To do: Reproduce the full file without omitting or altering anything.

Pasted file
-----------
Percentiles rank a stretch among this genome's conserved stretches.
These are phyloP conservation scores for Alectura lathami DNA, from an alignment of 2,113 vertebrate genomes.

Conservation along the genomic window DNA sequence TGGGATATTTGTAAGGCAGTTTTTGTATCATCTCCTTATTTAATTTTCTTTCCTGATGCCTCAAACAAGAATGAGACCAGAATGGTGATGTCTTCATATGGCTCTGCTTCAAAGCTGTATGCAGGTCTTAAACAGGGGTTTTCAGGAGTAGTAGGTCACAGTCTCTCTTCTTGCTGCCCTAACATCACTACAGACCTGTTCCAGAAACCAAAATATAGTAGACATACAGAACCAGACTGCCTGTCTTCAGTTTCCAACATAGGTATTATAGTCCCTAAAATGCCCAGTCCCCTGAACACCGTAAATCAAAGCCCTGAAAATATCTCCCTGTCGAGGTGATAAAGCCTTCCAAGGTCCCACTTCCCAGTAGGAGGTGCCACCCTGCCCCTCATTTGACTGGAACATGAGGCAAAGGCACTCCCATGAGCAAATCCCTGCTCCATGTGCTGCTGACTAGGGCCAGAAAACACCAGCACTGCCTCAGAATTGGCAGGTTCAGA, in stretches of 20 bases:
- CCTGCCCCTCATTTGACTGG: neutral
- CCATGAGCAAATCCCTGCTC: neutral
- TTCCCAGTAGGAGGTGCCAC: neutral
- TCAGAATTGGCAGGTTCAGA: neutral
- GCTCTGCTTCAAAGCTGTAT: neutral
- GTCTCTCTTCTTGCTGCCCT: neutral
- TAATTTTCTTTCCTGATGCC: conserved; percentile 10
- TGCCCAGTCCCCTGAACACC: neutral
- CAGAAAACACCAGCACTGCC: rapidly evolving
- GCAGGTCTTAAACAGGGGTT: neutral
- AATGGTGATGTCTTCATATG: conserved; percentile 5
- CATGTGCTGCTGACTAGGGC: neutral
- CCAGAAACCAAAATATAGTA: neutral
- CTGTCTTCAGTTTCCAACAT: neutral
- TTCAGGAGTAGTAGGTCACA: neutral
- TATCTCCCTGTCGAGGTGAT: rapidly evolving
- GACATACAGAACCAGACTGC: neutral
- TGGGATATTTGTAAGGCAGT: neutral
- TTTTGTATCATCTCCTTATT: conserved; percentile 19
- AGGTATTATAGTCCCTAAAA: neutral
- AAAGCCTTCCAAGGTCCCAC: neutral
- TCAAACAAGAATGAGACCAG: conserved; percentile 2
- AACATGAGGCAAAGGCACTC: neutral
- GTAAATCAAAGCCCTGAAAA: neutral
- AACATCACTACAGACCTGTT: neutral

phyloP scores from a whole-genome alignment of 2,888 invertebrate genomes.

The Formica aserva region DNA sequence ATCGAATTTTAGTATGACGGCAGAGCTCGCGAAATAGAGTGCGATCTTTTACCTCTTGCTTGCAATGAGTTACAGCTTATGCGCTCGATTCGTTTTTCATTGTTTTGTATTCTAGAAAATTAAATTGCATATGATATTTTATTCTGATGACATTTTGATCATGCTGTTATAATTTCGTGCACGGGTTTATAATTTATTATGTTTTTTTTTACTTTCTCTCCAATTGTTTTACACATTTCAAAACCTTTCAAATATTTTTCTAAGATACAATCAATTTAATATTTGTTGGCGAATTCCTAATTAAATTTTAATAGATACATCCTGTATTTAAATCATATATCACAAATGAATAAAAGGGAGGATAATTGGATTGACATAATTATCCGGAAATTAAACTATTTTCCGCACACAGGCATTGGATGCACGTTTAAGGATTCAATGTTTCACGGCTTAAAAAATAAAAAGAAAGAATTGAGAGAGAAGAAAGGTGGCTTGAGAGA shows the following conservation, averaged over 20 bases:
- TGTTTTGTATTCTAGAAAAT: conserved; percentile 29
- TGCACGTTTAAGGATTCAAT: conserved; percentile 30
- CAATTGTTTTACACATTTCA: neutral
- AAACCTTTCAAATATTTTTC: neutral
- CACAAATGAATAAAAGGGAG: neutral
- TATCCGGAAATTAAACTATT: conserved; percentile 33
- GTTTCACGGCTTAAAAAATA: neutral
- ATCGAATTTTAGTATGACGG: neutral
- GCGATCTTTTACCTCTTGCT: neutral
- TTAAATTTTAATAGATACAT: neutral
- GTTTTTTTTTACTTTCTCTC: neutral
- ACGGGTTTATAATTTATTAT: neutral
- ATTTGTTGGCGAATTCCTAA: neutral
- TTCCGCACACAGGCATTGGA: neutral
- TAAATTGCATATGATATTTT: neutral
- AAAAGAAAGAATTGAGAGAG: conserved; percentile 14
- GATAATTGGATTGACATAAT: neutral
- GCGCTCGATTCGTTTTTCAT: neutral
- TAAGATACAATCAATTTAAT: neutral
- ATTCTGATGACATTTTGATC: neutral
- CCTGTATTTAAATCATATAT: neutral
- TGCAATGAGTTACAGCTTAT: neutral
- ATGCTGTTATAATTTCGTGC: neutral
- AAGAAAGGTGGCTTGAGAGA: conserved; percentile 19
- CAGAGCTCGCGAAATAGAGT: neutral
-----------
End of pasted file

Percentiles rank a stretch among this genome's conserved stretches.
These are phyloP conservation scores for Alectura lathami DNA, from an alignment of 2,113 vertebrate genomes.

Conservation along the genomic window DNA sequence TGGGATATTTGTAAGGCAGTTTTTGTATCATCTCCTTATTTAATTTTCTTTCCTGATGCCTCAAACAAGAATGAGACCAGAATGGTGATGTCTTCATATGGCTCTGCTTCAAAGCTGTATGCAGGTCTTAAACAGGGGTTTTCAGGAGTAGTAGGTCACAGTCTCTCTTCTTGCTGCCCTAACATCACTACAGACCTGTTCCAGAAACCAAAATATAGTAGACATACAGAACCAGACTGCCTGTCTTCAGTTTCCAACATAGGTATTATAGTCCCTAAAATGCCCAGTCCCCTGAACACCGTAAATCAAAGCCCTGAAAATATCTCCCTGTCGAGGTGATAAAGCCTTCCAAGGTCCCACTTCCCAGTAGGAGGTGCCACCCTGCCCCTCATTTGACTGGAACATGAGGCAAAGGCACTCCCATGAGCAAATCCCTGCTCCATGTGCTGCTGACTAGGGCCAGAAAACACCAGCACTGCCTCAGAATTGGCAGGTTCAGA, in stretches of 20 bases:
- CCTGCCCCTCATTTGACTGG: neutral
- CCATGAGCAAATCCCTGCTC: neutral
- TTCCCAGTAGGAGGTGCCAC: neutral
- TCAGAATTGGCAGGTTCAGA: neutral
- GCTCTGCTTCAAAGCTGTAT: neutral
- GTCTCTCTTCTTGCTGCCCT: neutral
- TAATTTTCTTTCCTGATGCC: conserved; percentile 10
- TGCCCAGTCCCCTGAACACC: neutral
- CAGAAAACACCAGCACTGCC: rapidly evolving
- GCAGGTCTTAAACAGGGGTT: neutral
- AATGGTGATGTCTTCATATG: conserved; percentile 5
- CATGTGCTGCTGACTAGGGC: neutral
- CCAGAAACCAAAATATAGTA: neutral
- CTGTCTTCAGTTTCCAACAT: neutral
- TTCAGGAGTAGTAGGTCACA: neutral
- TATCTCCCTGTCGAGGTGAT: rapidly evolving
- GACATACAGAACCAGACTGC: neutral
- TGGGATATTTGTAAGGCAGT: neutral
- TTTTGTATCATCTCCTTATT: conserved; percentile 19
- AGGTATTATAGTCCCTAAAA: neutral
- AAAGCCTTCCAAGGTCCCAC: neutral
- TCAAACAAGAATGAGACCAG: conserved; percentile 2
- AACATGAGGCAAAGGCACTC: neutral
- GTAAATCAAAGCCCTGAAAA: neutral
- AACATCACTACAGACCTGTT: neutral

phyloP scores from a whole-genome alignment of 2,888 invertebrate genomes.

The Formica aserva region DNA sequence ATCGAATTTTAGTATGACGGCAGAGCTCGCGAAATAGAGTGCGATCTTTTACCTCTTGCTTGCAATGAGTTACAGCTTATGCGCTCGATTCGTTTTTCATTGTTTTGTATTCTAGAAAATTAAATTGCATATGATATTTTATTCTGATGACATTTTGATCATGCTGTTATAATTTCGTGCACGGGTTTATAATTTATTATGTTTTTTTTTACTTTCTCTCCAATTGTTTTACACATTTCAAAACCTTTCAAATATTTTTCTAAGATACAATCAATTTAATATTTGTTGGCGAATTCCTAATTAAATTTTAATAGATACATCCTGTATTTAAATCATATATCACAAATGAATAAAAGGGAGGATAATTGGATTGACATAATTATCCGGAAATTAAACTATTTTCCGCACACAGGCATTGGATGCACGTTTAAGGATTCAATGTTTCACGGCTTAAAAAATAAAAAGAAAGAATTGAGAGAGAAGAAAGGTGGCTTGAGAGA shows the following conservation, averaged over 20 bases:
- TGTTTTGTATTCTAGAAAAT: conserved; percentile 29
- TGCACGTTTAAGGATTCAAT: conserved; percentile 30
- CAATTGTTTTACACATTTCA: neutral
- AAACCTTTCAAATATTTTTC: neutral
- CACAAATGAATAAAAGGGAG: neutral
- TATCCGGAAATTAAACTATT: conserved; percentile 33
- GTTTCACGGCTTAAAAAATA: neutral
- ATCGAATTTTAGTATGACGG: neutral
- GCGATCTTTTACCTCTTGCT: neutral
- TTAAATTTTAATAGATACAT: neutral
- GTTTTTTTTTACTTTCTCTC: neutral
- ACGGGTTTATAATTTATTAT: neutral
- ATTTGTTGGCGAATTCCTAA: neutral
- TTCCGCACACAGGCATTGGA: neutral
- TAAATTGCATATGATATTTT: neutral
- AAAAGAAAGAATTGAGAGAG: conserved; percentile 14
- GATAATTGGATTGACATAAT: neutral
- GCGCTCGATTCGTTTTTCAT: neutral
- TAAGATACAATCAATTTAAT: neutral
- ATTCTGATGACATTTTGATC: neutral
- CCTGTATTTAAATCATATAT: neutral
- TGCAATGAGTTACAGCTTAT: neutral
- ATGCTGTTATAATTTCGTGC: neutral
- AAGAAAGGTGGCTTGAGAGA: conserved; percentile 19
- CAGAGCTCGCGAAATAGAGT: neutral